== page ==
mouse, and you get one in the box to start you off. The Explorer Mini's plug-and-play design also allows for incredibly easy setup with both Windows and Mac OS: just pop the USB 2.0 receiver off the bottom, plug it in, and the mouse will automatically install the drivers you need to get going. Unfortunately, the only way to turn off the mouse and save battery life is to take out the USB dongle and stick it back into the Explorer Mini itself. In other words, you can't just leave the receiver in your computer and slide a switch on the mouse to turn it off.
There are a lot of reasons why you may want to move your mousing out of the standard 2D, flat-on-the-desk mode. For computer users with persistent hand and arm pain caused by poor ergonomics or repetitive motion (sometimes called mouse arm), gyroscopic mice like those in the Gyration line have been good solutions, letting users lift the mouse up off the table and control the cursor by moving the mouse through the air. Later on, home theater enthusiasts also discovered gyroscopic mice, and these devices have become a popular, if not exactly common, choice for controlling the functions of a Media Center PC from the living room couch.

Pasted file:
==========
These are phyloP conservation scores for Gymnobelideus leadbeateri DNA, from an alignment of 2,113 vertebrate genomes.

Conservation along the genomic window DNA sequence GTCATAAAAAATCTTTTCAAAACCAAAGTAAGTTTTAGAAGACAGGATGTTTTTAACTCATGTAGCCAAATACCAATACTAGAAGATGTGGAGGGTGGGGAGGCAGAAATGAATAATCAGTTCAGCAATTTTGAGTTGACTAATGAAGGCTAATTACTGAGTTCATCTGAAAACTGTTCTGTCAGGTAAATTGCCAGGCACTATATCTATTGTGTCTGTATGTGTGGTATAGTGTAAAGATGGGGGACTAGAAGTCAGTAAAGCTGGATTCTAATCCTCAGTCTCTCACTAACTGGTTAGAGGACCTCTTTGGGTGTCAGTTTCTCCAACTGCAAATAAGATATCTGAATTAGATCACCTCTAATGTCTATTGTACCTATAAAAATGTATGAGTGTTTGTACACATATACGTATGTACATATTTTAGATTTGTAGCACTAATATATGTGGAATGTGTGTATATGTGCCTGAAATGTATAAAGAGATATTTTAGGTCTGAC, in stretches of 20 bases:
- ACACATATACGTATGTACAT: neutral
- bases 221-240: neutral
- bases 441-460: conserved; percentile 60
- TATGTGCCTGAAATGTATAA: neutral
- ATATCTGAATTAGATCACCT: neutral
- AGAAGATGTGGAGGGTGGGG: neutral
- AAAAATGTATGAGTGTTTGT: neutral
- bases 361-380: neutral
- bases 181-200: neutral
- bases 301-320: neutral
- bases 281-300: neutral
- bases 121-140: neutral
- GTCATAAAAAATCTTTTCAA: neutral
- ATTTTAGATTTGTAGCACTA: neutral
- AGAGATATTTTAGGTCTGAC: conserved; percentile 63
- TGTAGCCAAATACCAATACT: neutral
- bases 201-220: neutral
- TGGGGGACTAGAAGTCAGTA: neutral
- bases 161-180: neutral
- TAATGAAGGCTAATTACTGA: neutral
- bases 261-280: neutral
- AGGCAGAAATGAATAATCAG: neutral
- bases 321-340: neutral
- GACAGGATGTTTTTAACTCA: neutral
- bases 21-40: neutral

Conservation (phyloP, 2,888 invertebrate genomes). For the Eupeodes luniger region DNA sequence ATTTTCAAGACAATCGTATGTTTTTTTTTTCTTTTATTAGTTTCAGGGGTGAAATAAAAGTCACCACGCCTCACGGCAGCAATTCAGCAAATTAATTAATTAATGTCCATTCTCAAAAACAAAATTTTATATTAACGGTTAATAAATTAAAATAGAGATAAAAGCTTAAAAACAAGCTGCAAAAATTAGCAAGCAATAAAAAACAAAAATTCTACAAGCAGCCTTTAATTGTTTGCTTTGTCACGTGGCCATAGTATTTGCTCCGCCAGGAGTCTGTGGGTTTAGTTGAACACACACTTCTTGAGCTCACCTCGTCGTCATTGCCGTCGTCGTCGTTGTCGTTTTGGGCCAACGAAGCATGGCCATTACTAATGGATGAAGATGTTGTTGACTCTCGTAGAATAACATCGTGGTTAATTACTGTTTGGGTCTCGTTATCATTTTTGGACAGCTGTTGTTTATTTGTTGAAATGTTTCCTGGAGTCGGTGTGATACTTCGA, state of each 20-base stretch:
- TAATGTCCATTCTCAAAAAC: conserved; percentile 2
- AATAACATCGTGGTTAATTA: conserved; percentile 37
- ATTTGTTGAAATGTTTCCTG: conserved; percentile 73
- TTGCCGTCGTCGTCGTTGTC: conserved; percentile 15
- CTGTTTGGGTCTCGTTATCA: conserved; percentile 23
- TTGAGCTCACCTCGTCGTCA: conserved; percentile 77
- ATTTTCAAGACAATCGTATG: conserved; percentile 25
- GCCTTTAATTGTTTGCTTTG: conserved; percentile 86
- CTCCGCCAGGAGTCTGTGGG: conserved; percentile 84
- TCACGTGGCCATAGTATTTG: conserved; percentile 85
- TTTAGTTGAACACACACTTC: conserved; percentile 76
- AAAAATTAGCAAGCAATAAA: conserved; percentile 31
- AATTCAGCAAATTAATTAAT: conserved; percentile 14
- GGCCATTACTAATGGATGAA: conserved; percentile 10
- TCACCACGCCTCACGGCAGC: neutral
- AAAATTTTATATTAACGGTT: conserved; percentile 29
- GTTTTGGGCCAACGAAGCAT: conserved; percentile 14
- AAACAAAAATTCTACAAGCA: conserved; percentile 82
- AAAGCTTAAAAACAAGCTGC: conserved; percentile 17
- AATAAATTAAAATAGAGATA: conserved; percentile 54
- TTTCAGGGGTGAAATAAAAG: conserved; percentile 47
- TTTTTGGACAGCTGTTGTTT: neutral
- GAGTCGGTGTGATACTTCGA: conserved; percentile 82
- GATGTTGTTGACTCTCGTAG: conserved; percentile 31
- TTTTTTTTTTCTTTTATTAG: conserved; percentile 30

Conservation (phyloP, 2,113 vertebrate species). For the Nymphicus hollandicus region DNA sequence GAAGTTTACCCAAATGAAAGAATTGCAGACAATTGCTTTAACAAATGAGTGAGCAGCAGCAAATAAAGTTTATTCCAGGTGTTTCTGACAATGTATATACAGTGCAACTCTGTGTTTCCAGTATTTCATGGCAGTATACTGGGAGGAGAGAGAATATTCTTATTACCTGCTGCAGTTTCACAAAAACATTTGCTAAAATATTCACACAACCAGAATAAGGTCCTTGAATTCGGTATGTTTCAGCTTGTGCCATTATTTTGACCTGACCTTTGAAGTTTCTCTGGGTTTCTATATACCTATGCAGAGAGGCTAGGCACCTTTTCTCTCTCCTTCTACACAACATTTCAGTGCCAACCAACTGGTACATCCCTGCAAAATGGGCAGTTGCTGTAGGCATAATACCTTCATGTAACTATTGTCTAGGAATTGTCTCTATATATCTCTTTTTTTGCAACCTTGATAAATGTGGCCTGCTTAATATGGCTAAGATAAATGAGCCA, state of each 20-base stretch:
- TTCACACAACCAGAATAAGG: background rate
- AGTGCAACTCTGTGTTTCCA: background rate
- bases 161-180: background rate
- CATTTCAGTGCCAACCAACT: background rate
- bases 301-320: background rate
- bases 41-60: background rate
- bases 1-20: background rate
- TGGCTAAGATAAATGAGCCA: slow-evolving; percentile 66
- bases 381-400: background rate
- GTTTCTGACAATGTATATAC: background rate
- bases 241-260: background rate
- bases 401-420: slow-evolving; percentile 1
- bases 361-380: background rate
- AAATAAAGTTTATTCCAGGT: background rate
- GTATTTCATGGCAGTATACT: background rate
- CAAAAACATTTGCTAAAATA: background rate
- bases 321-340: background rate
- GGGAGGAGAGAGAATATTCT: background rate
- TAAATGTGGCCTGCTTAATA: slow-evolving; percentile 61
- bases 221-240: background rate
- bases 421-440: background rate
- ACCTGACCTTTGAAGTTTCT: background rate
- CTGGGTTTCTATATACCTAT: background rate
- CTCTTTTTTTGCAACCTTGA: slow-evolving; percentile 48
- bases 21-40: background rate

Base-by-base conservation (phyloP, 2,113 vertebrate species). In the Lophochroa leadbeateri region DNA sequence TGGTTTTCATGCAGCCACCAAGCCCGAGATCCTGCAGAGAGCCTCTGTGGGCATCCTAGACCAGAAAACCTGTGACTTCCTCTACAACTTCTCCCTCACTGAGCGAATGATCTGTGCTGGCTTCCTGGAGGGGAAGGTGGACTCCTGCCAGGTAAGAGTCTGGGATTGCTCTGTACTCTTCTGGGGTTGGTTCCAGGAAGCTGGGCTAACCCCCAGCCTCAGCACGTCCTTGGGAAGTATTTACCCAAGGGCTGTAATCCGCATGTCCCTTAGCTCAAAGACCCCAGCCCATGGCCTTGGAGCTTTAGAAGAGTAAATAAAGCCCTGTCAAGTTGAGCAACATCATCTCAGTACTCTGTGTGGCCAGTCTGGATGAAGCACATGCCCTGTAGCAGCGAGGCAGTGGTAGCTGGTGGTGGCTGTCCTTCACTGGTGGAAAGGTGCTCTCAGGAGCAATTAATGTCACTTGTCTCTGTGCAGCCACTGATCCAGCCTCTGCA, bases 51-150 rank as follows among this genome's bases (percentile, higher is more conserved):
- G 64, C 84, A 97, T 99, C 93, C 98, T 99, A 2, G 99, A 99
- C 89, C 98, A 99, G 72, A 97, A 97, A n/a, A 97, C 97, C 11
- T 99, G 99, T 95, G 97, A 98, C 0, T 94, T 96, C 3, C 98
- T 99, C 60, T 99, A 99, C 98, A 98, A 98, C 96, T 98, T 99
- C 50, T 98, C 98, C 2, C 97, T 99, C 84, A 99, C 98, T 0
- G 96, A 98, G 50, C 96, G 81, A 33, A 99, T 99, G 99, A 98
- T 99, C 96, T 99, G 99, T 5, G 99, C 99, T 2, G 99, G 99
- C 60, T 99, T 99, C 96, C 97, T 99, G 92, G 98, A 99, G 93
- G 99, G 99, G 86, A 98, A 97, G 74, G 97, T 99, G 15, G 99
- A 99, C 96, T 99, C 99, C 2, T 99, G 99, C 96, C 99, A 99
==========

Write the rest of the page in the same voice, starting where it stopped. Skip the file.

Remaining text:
The MX Air is aimed clearly at the home theater market. Besides left and right mouse buttons and a touch-sensitive scroll panel (replacing a traditional scroll wheel), the computer mouse includes a dedicated Play/Pause button that works in most media-playing apps, and a volume button. When the mouse is on a desk, the Volume button mutes and unmutes the sound. When you pick up the mouse in your hand, hold down the Volume button and move the mouse to the left or right, and a volume meter will pop up on the screen, allowing you to raise and lower the volume with a wave of the hand. Logitech's included driver software lets you reprogram these buttons as well.